What is your business worth? This is the key question to be answered when considering selling your heating and air business.
As I have mentioned in the past, when I initially meet with a seller one of the first questions I ask is, ” What does the check need to say for you to walk away?”. I ask this for multiple reasons, but primarily to find out, does the seller have realistic expectations, and can I meet those expectations. In my time selling HVAC companies, I have found that sellers, whether they initially admit it or not, have a figure in their mind of what their business is worth.
Sometimes it is a multiple of sales, sometimes it is based on how many service agreements they have in place, or a figure their accountant told them, or even, they heard that one down the street sold for $500,000 and their business is much better than that one, so it must be worth more.
When making the decision to sell your business, it is a very emotional one. Often owners have spent years, if not a lifetime, building this business they are now considering selling, and they apply all of the years they have worked as part of that valuation. There are different ways to value a business, but for the sake of this article I am going to assume we are looking for market value, what is the price someone is willing to pay for it.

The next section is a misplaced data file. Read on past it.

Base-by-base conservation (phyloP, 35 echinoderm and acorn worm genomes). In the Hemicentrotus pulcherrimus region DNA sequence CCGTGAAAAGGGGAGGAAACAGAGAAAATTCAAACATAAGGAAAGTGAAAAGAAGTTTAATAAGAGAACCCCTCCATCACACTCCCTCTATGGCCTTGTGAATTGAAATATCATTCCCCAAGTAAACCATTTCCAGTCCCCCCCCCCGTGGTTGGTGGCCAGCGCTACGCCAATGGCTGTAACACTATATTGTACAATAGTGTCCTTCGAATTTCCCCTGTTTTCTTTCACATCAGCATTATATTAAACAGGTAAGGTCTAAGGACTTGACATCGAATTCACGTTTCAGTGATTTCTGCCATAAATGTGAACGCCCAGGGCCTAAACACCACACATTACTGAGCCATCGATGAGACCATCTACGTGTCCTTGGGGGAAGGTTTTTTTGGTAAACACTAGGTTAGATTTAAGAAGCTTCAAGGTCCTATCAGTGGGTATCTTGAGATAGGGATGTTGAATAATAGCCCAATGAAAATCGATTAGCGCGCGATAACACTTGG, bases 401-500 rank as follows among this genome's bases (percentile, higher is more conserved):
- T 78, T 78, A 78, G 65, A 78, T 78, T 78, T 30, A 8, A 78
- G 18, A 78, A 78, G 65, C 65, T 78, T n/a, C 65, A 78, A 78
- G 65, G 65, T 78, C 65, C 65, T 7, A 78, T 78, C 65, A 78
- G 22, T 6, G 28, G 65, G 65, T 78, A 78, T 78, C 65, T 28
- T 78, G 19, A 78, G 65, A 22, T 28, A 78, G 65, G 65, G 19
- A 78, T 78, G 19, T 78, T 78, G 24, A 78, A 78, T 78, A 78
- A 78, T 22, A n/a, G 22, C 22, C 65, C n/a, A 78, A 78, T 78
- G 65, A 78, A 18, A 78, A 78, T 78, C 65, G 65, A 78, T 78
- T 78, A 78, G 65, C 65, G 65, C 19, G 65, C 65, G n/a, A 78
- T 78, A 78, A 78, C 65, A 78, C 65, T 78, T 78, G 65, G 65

Start with taking a look at what others of similar size, structure, and in your area have been selling for. Notice I did not say what they are listed for, because sometimes that is a bad place to look. We have all seen the house that is probably worth $150,000 and the owner lists it for sale for $500,000 to see if someone will buy it, and the same thing happens unfortunately in business sales. Those businesses listed that way are not really for sale in my opinion, and they bias the market.
Most brokers have access to lists of recently sold listings and can sit with you and review those that have sold, and how they compare to yours. How long were they listed for? What amount of assets were included? Primarily service or new construction? Were the books and records clean or did the seller use creative accounting techniques? Are there a lot of other listings in the area that they had to compete with? And countless other factors that could impact the selling price of a business.
The next step is to apply common sense. I met with a seller yesterday and when I asked him that question he told me his business doing $400,000 in sales, netting $100,000 with lots of grey spots on his tax returns, is worth at least $500,000. Put yourself in the buyers shoes, if you were looking to buyer a business would you pay that kind of money for one? Would you be willing to take 5 years or more to break even on your investment? Most people would say know.
In summary, when you finally make the decision to list your business, either on your own or with a broker, make sure your expectations are realistic. National averages indicate that only 20% of businesses listed last year sold, do not make yourself part of the 80%.